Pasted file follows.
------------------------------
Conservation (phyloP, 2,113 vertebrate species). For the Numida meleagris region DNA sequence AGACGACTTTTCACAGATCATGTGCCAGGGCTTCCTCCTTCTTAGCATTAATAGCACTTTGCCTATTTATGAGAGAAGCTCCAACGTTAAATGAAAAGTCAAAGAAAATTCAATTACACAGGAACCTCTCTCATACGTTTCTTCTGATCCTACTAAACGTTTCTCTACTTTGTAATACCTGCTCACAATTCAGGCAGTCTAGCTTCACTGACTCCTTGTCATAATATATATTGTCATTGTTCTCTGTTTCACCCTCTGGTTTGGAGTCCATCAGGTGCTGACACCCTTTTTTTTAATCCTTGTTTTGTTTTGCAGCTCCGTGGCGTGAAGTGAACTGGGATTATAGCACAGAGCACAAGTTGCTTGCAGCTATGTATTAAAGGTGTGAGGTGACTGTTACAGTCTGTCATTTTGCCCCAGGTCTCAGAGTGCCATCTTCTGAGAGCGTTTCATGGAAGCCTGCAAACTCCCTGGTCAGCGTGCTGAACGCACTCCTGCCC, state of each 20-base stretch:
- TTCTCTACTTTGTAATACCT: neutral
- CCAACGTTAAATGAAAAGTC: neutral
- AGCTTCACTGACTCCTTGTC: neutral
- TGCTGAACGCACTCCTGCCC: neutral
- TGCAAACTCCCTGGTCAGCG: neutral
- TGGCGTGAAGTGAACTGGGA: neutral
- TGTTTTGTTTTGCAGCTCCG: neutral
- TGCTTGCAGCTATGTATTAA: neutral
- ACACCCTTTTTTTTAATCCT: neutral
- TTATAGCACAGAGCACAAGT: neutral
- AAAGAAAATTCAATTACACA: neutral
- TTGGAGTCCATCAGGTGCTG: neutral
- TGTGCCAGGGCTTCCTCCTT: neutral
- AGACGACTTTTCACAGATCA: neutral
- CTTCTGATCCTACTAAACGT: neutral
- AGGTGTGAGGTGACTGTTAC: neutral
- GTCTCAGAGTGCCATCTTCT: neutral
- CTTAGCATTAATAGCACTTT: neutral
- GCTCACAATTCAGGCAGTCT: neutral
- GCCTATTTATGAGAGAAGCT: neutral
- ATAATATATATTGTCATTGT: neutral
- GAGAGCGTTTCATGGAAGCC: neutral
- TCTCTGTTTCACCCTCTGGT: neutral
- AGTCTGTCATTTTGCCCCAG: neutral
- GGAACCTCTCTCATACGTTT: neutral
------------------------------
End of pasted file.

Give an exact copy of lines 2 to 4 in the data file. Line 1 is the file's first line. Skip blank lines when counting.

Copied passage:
- TTCTCTACTTTGTAATACCT: neutral
- CCAACGTTAAATGAAAAGTC: neutral
- AGCTTCACTGACTCCTTGTC: neutral